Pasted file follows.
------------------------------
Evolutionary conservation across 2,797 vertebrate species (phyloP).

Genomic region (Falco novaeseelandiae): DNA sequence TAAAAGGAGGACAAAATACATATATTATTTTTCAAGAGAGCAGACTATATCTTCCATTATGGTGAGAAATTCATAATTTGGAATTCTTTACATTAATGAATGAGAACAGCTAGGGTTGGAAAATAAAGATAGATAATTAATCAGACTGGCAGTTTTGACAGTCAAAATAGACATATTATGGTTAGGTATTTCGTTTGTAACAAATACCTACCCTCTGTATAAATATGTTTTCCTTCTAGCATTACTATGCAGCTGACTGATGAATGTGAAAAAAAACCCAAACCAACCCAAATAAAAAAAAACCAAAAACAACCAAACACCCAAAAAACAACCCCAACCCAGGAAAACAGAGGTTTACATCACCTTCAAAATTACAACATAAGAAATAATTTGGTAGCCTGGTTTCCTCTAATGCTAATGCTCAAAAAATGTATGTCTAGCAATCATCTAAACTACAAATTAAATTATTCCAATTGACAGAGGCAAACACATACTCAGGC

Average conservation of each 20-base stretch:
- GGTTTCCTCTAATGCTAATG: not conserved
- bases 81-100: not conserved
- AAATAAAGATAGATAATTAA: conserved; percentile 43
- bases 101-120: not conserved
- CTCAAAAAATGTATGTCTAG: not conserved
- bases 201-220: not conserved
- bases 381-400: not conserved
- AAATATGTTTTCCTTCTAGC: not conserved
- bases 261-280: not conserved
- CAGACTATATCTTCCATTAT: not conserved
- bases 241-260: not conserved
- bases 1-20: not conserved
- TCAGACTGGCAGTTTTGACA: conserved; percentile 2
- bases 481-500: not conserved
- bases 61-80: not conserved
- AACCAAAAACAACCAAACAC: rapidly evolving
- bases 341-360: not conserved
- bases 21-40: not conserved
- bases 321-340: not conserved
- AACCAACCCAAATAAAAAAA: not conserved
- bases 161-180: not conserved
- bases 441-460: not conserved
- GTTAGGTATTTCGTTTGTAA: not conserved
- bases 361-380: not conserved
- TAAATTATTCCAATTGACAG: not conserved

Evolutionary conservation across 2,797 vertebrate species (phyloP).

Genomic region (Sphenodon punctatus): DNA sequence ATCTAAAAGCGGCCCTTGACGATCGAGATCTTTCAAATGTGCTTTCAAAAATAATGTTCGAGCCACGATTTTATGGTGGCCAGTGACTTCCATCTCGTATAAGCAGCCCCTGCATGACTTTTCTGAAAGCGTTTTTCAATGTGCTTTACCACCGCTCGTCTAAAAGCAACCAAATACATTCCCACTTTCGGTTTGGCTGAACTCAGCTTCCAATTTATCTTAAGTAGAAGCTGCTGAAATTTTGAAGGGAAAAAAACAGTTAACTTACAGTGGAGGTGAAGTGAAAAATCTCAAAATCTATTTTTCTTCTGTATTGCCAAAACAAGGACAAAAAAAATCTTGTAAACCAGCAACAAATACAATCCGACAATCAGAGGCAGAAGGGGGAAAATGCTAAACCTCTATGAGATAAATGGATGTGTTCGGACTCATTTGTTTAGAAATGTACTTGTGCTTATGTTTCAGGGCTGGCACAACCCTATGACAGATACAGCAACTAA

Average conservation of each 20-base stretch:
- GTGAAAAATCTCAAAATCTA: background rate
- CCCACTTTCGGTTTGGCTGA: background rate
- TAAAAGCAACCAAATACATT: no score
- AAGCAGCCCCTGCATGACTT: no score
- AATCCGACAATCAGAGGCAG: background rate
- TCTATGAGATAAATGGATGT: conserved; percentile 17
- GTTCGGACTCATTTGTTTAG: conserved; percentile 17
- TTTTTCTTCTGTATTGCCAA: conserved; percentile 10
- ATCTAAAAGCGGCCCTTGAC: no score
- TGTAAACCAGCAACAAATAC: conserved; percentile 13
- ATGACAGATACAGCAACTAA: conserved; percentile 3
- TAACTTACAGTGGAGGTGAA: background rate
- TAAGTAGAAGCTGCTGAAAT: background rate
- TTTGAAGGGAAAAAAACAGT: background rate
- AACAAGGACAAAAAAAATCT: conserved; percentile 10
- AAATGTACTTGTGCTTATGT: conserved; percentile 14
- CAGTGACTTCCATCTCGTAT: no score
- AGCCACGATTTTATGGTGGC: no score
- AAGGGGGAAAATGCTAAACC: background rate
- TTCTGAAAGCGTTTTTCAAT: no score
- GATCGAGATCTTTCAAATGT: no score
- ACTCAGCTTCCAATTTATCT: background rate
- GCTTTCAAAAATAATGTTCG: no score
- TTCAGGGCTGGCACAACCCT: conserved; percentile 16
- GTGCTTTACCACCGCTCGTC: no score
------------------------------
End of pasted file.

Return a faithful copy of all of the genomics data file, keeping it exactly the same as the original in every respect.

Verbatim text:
Evolutionary conservation across 2,797 vertebrate species (phyloP).

Genomic region (Falco novaeseelandiae): DNA sequence TAAAAGGAGGACAAAATACATATATTATTTTTCAAGAGAGCAGACTATATCTTCCATTATGGTGAGAAATTCATAATTTGGAATTCTTTACATTAATGAATGAGAACAGCTAGGGTTGGAAAATAAAGATAGATAATTAATCAGACTGGCAGTTTTGACAGTCAAAATAGACATATTATGGTTAGGTATTTCGTTTGTAACAAATACCTACCCTCTGTATAAATATGTTTTCCTTCTAGCATTACTATGCAGCTGACTGATGAATGTGAAAAAAAACCCAAACCAACCCAAATAAAAAAAAACCAAAAACAACCAAACACCCAAAAAACAACCCCAACCCAGGAAAACAGAGGTTTACATCACCTTCAAAATTACAACATAAGAAATAATTTGGTAGCCTGGTTTCCTCTAATGCTAATGCTCAAAAAATGTATGTCTAGCAATCATCTAAACTACAAATTAAATTATTCCAATTGACAGAGGCAAACACATACTCAGGC

Average conservation of each 20-base stretch:
- GGTTTCCTCTAATGCTAATG: not conserved
- bases 81-100: not conserved
- AAATAAAGATAGATAATTAA: conserved; percentile 43
- bases 101-120: not conserved
- CTCAAAAAATGTATGTCTAG: not conserved
- bases 201-220: not conserved
- bases 381-400: not conserved
- AAATATGTTTTCCTTCTAGC: not conserved
- bases 261-280: not conserved
- CAGACTATATCTTCCATTAT: not conserved
- bases 241-260: not conserved
- bases 1-20: not conserved
- TCAGACTGGCAGTTTTGACA: conserved; percentile 2
- bases 481-500: not conserved
- bases 61-80: not conserved
- AACCAAAAACAACCAAACAC: rapidly evolving
- bases 341-360: not conserved
- bases 21-40: not conserved
- bases 321-340: not conserved
- AACCAACCCAAATAAAAAAA: not conserved
- bases 161-180: not conserved
- bases 441-460: not conserved
- GTTAGGTATTTCGTTTGTAA: not conserved
- bases 361-380: not conserved
- TAAATTATTCCAATTGACAG: not conserved

Evolutionary conservation across 2,797 vertebrate species (phyloP).

Genomic region (Sphenodon punctatus): DNA sequence ATCTAAAAGCGGCCCTTGACGATCGAGATCTTTCAAATGTGCTTTCAAAAATAATGTTCGAGCCACGATTTTATGGTGGCCAGTGACTTCCATCTCGTATAAGCAGCCCCTGCATGACTTTTCTGAAAGCGTTTTTCAATGTGCTTTACCACCGCTCGTCTAAAAGCAACCAAATACATTCCCACTTTCGGTTTGGCTGAACTCAGCTTCCAATTTATCTTAAGTAGAAGCTGCTGAAATTTTGAAGGGAAAAAAACAGTTAACTTACAGTGGAGGTGAAGTGAAAAATCTCAAAATCTATTTTTCTTCTGTATTGCCAAAACAAGGACAAAAAAAATCTTGTAAACCAGCAACAAATACAATCCGACAATCAGAGGCAGAAGGGGGAAAATGCTAAACCTCTATGAGATAAATGGATGTGTTCGGACTCATTTGTTTAGAAATGTACTTGTGCTTATGTTTCAGGGCTGGCACAACCCTATGACAGATACAGCAACTAA

Average conservation of each 20-base stretch:
- GTGAAAAATCTCAAAATCTA: background rate
- CCCACTTTCGGTTTGGCTGA: background rate
- TAAAAGCAACCAAATACATT: no score
- AAGCAGCCCCTGCATGACTT: no score
- AATCCGACAATCAGAGGCAG: background rate
- TCTATGAGATAAATGGATGT: conserved; percentile 17
- GTTCGGACTCATTTGTTTAG: conserved; percentile 17
- TTTTTCTTCTGTATTGCCAA: conserved; percentile 10
- ATCTAAAAGCGGCCCTTGAC: no score
- TGTAAACCAGCAACAAATAC: conserved; percentile 13
- ATGACAGATACAGCAACTAA: conserved; percentile 3
- TAACTTACAGTGGAGGTGAA: background rate
- TAAGTAGAAGCTGCTGAAAT: background rate
- TTTGAAGGGAAAAAAACAGT: background rate
- AACAAGGACAAAAAAAATCT: conserved; percentile 10
- AAATGTACTTGTGCTTATGT: conserved; percentile 14
- CAGTGACTTCCATCTCGTAT: no score
- AGCCACGATTTTATGGTGGC: no score
- AAGGGGGAAAATGCTAAACC: background rate
- TTCTGAAAGCGTTTTTCAAT: no score
- GATCGAGATCTTTCAAATGT: no score
- ACTCAGCTTCCAATTTATCT: background rate
- GCTTTCAAAAATAATGTTCG: no score
- TTCAGGGCTGGCACAACCCT: conserved; percentile 16
- GTGCTTTACCACCGCTCGTC: no score